A recent experience has prompted me to write this post, in the hope of explaining the reasoning behind why I thought it important to mention it to the client in question.
But first, let’s start with what we voiceovers do, in regards producing your recorded script.
Essentially, it’s our job to bring your words to life, in an informative/friendly/authoritative (or whichever adjective is most appropriate for any given project) way; to show off your company’s product/service, explain a procedure or inform in some way or another. The words on the page in order for us to do this, are crucial. The right voice is too, of course; but the voiceover can only perform at their best if the script is ‘just right’.
So what do I mean by ‘just right’?
Most importantly, that it’s well written, and that it flows well when spoken aloud. Usually, when being sent scripts by production houses, ad agencies, marketing communications companies etc, they are extremely well versed in such things; and have a knack for writing scripts that are well thought out & well crafted, that are totally comfortable to read when voiced aloud. They try and avoid using jargon wherever possible (unless it’s crucial to the context, of course) in favour of easier to listen to conversational language – which means it flows better for the person voicing it, but more importantly for the person who ends up listening to it. It allows them to take in the information being offered far easier than having to concentrate on more complex language.
That, to me, is a perfect situation for a script that would land in my inbox.
Sadly, even I don’t have the lung capacity of a professional free diver.
There are, however, other situations that arise.
Occasionally, I will receive a script that just sounds a bit ‘clunky’; i.e., over-use of non-essential technical language, long paragraphs with next to no punctuation or grammar of any sort, meaning that you have to go through it with a fine toothcomb to work out when you can breathe whilst recording! Sadly, even I don’t have the lung capacity of a professional free diver!
It’s scripts like these that simply need a bit of attention. They are very often written by someone from the end-client’s company themselves, and not via a production house or agency. And that’s fine, don’t get me wrong. The only issue is, is that more often than not, these are the people that are, generally speaking, not used to writing for a voiceover, so they are probably unaware of the conventions a script for voicing tends to have. It could even read beautifully if it was material for their website, marketing brochure or similar, where the prospect or customer is reading to learn more about the company. But when something is designed to be voiced, it may potentially need a little editing.
Herein lies the problem.
It can be quite difficult for a voiceover to know when & if to say something to the client/prospect in instances like this. Due to the fact we read scripts day in, day out – we’re used to the normal conventions of script writing, even if we don’t write them ourselves. We’re familiar with writing styles, layout, phrasing, language choice, formatting, with adequate sentence lengths that allow us to take necessary breaths etc. How do you go about explaining this to the client?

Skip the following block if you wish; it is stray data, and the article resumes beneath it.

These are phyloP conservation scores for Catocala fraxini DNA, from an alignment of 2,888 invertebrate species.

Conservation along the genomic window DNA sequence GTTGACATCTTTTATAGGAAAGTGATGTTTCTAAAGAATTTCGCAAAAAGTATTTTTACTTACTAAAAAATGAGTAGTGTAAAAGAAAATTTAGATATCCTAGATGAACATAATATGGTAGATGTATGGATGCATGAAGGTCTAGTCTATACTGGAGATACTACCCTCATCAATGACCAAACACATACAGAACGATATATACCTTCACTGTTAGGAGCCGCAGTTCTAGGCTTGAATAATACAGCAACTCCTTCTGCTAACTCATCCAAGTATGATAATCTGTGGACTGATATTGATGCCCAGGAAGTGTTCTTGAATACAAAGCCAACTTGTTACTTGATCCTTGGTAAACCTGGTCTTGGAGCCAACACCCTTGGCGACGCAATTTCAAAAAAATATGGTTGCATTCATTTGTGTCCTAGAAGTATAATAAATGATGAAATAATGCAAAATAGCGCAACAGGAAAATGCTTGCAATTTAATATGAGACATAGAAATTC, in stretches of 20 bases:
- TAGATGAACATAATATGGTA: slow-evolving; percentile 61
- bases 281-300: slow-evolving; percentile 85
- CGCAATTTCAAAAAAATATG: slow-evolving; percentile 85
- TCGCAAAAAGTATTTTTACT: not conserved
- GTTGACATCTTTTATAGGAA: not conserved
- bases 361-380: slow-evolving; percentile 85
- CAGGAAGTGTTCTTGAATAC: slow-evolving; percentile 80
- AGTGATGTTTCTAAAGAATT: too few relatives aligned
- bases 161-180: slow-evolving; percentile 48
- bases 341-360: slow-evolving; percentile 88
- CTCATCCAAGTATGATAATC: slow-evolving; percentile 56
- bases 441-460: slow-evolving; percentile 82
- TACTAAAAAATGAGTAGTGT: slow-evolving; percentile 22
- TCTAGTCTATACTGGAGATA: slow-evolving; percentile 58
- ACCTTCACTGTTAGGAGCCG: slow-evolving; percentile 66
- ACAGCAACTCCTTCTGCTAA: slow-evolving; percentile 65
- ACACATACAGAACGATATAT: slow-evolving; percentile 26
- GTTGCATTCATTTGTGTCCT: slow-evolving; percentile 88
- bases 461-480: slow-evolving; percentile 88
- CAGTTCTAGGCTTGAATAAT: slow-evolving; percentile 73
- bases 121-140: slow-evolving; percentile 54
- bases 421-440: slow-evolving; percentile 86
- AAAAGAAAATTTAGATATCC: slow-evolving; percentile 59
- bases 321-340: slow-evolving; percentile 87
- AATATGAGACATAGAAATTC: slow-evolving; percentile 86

There have been many times during my 6+ years as a professional voiceover where a new enquirer would say they’d like me to voice a, say, 10min script; but upon receiving it to double check it through before I create a quote, find that the word count equates to maybe 15/20/25mins worth of wording! This is simply due to the fact that someone with not so much experience in writing scripts probably won’t know how word counts equate to time length. It’s especially problematic when the video is already in production and the final video length is pretty much set in stone – meaning editing it down is essential. (For reference, I work on the principle of roughly 140 words per minute for the average corporate production.)
There have been several instances in the past where I’ve felt I’ve needed to suggest that a script needs editing – not because I’m picky (and trust me, I’m no prima donna), but because I want the client to have the best performance possible, so they have the best voice track possible to accompany their audio/visual product. And if that means me recommending that a script could do with the tender eyes of a trained copywriter or editor, it’s only in their best interest that it should be an option for consideration.
In my mind, it’s the same principle as why they’re hiring a voiceover artist to voice their script – they want a professional to do it. Same with the video production – they hire the people that can do the job professionally and to a very high standard. That same principle should be applied across the board, I think – including the narration – i.e. making sure the script is the best it can possibly be. Why settle for ‘good’, where it’s very possible to have ‘excellent‘?
I hope that this has come across from a position of wanting to help people, as that is most certainly my intention in writing this. So if I do ever mention to you that a script could benefit from some slight editing, please don’t take offence. It’s nothing personal at all, & is not intended to come across as an overt criticism of anyone or a reflection on their abilities. It’s purely from the position of wanting to give my clients the very best product that I possibly can, and showing them how they can achieve that if they were previously unsure.
Let’s strive for greatness in everything we produce.